I'll post pics when I have some time. My system is a two pipe 1st floor, one 2d. As far as the boiler feed Ive lost count, but my guess is well over a dozen. Sloshing is in the steam/feed pipes, not the rads. I know not to let everything over fill to the flooding point. That happened once years ago and it aint pretty.
    I will check the chimney for steam escaping and get back to you.

    ***Anyone have ideas regarding letting the McDonaldMiller water feed run w/o having water feed through it?***
  • Mark_HMark_H Member Posts: 11
    NBC-
    Boiler runs for about two days before the low water cut off shuts things down and I have to turn on the H2O long enough for it to rise back to the fill line.

    I should point out that the house is staying warm and I get NO water hammer.
  • Mark_HMark_H Member Posts: 11
    I should also mention that all the 2 1/2" horizontal feed pipes in the basement were replaced this past summer. The were starting to fail. I did not replace any of the return condensate lines. They all seem good yet.
  • KC_JonesKC_Jones Member Posts: 3,303
    If you are filling every couple days that is excessive water usage, very excessive.
    You are losing water somewhere. Once a month just to maintain the normal water line maybe, but certainly not due to actual low water.

    Are the return pipes buried under the floor?

    Also failing steam lines could be an indication of other issues such as wet steam. The steam pipes typically don't corrode unless something is wrong. Did the person who replaced them mention this?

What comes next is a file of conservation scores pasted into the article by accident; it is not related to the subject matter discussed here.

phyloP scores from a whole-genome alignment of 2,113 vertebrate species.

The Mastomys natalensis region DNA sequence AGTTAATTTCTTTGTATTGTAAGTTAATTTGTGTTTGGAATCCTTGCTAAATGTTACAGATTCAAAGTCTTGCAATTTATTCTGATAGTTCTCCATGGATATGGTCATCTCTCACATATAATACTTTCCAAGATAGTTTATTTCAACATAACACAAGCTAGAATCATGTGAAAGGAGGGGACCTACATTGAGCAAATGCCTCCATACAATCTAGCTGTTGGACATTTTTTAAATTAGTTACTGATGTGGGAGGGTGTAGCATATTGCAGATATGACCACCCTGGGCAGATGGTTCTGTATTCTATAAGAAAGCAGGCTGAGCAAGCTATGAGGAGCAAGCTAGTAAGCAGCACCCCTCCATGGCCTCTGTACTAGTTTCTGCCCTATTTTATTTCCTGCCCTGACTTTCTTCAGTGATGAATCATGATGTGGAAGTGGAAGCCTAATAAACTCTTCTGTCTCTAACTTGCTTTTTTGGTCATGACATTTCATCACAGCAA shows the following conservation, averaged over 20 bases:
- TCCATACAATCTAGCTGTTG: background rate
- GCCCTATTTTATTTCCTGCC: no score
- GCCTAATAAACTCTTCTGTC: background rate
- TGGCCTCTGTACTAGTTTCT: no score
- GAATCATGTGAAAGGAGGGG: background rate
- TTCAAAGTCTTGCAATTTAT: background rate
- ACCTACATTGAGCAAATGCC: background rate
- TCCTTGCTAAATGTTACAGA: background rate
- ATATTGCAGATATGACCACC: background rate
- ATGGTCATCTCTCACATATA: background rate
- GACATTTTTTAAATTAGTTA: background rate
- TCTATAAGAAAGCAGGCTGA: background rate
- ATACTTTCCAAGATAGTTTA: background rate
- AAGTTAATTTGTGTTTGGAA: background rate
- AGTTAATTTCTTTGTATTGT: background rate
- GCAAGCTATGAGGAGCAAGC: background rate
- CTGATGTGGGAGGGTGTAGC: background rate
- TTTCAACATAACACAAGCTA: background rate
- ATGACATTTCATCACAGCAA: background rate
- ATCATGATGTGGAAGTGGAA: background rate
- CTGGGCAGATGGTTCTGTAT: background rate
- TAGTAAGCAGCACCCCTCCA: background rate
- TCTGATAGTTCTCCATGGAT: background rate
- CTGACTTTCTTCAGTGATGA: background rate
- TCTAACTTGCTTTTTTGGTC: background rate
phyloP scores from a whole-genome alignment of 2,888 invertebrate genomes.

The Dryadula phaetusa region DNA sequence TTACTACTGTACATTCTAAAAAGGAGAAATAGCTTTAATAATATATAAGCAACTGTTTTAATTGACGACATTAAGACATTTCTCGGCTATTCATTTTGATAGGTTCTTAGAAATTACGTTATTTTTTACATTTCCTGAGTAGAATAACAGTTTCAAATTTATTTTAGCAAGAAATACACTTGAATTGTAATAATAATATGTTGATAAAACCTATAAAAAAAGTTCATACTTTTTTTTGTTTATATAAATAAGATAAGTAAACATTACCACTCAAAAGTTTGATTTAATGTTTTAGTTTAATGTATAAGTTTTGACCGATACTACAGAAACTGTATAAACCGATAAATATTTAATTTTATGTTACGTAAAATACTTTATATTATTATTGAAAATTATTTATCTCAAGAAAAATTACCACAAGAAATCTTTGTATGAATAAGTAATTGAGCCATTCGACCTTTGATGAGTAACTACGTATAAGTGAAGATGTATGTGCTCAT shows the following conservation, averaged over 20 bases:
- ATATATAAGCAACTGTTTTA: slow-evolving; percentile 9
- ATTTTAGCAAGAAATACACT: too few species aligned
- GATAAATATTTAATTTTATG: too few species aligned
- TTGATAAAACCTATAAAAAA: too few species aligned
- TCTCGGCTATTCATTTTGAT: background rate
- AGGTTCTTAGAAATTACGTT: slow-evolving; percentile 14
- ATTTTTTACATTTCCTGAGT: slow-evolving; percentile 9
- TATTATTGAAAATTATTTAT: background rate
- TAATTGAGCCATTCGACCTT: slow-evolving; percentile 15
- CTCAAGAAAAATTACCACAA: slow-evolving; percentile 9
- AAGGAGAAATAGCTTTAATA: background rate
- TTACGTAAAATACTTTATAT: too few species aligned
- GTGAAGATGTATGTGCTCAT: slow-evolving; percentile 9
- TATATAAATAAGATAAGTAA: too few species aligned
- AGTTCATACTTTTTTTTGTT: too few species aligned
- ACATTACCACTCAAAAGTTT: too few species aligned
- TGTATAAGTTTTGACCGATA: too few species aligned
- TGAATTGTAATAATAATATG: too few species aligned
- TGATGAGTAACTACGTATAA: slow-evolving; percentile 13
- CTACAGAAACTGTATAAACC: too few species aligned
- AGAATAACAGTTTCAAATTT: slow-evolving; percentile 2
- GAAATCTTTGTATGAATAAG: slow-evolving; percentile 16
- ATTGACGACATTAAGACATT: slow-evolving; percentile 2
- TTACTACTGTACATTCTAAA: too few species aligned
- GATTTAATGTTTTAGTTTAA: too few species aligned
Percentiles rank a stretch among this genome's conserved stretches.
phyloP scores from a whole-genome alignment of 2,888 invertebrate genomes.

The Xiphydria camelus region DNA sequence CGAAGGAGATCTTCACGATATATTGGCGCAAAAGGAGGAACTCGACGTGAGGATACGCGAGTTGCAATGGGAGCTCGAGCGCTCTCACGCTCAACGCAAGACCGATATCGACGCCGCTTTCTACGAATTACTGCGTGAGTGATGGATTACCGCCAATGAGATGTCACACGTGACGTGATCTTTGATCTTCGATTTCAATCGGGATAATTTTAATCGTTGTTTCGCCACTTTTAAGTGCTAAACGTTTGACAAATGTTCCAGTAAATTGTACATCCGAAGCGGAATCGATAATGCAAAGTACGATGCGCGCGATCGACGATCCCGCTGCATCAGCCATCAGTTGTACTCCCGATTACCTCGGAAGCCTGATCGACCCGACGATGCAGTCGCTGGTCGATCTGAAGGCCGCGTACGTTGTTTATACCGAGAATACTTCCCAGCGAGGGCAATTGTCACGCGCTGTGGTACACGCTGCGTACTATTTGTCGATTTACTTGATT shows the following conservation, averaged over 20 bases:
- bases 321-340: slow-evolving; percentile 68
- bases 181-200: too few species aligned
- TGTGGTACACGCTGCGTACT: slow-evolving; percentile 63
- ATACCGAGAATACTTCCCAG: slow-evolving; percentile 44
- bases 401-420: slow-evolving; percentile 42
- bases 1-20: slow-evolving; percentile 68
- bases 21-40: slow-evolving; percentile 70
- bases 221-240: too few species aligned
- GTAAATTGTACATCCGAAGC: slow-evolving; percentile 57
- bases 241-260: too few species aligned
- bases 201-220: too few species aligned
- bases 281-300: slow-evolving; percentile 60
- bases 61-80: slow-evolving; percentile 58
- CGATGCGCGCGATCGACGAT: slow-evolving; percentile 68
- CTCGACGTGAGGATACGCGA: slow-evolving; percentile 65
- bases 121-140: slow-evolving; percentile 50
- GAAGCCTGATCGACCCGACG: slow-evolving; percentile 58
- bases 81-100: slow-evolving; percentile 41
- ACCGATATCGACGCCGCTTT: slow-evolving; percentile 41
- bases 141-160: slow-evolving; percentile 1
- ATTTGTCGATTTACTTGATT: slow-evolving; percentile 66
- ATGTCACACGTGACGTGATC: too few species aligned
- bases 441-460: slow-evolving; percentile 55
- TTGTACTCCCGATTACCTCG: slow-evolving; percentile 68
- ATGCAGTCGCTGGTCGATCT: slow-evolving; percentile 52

2014 Weil Mclain EG-40
    EcoSteam ES-20 Advanced Boiler Control
    Boiler pictures updated 2/21/15
    https://www.facebook.com/media/set/?set=a.10202744301871904.1073741828.1330391881&type=1&l=c34ad6ee78
  • Mark_HMark_H Member Posts: 11
    KC-
    I agree Im losing H2O, but where? Has to be in the lines somewhere. Pipes are above ground and I'll try to post up a pic ASAP.

    The replaced pipes are original to the house that was built in '23 so they were pushing 100 years old.
  • KC_JonesKC_Jones Member Posts: 3,303
    Mark_H said:



    The replaced pipes are original to the house that was built in '23 so they were pushing 100 years old.

    That's normal and not necessarily a problem. My house was built decades before that and still no issues with the piping. Like I said corrosion (to replacement) isn't typical on steam supply pipes. Return pipes are a completely different story.

    The loss is somewhere, have you checked the chimney for steam outside? Have you checked and repacked all the steam valves? Many times it isn't one smoking gun, but a bunch of little things that add up to massive water loss.

    If the returns are plugged solid it could be the water is just out in the system and you aren't losing that much. I would be suspect of the return lines from your description. If you have no service valves to drain or flush the return lines you may need to call in a pro to open them up. At that point you could have some service valves added to help in the future.

    Where are you located? We may know someone competent in your area that can take a look for you.
    2014 Weil Mclain EG-40
    EcoSteam ES-20 Advanced Boiler Control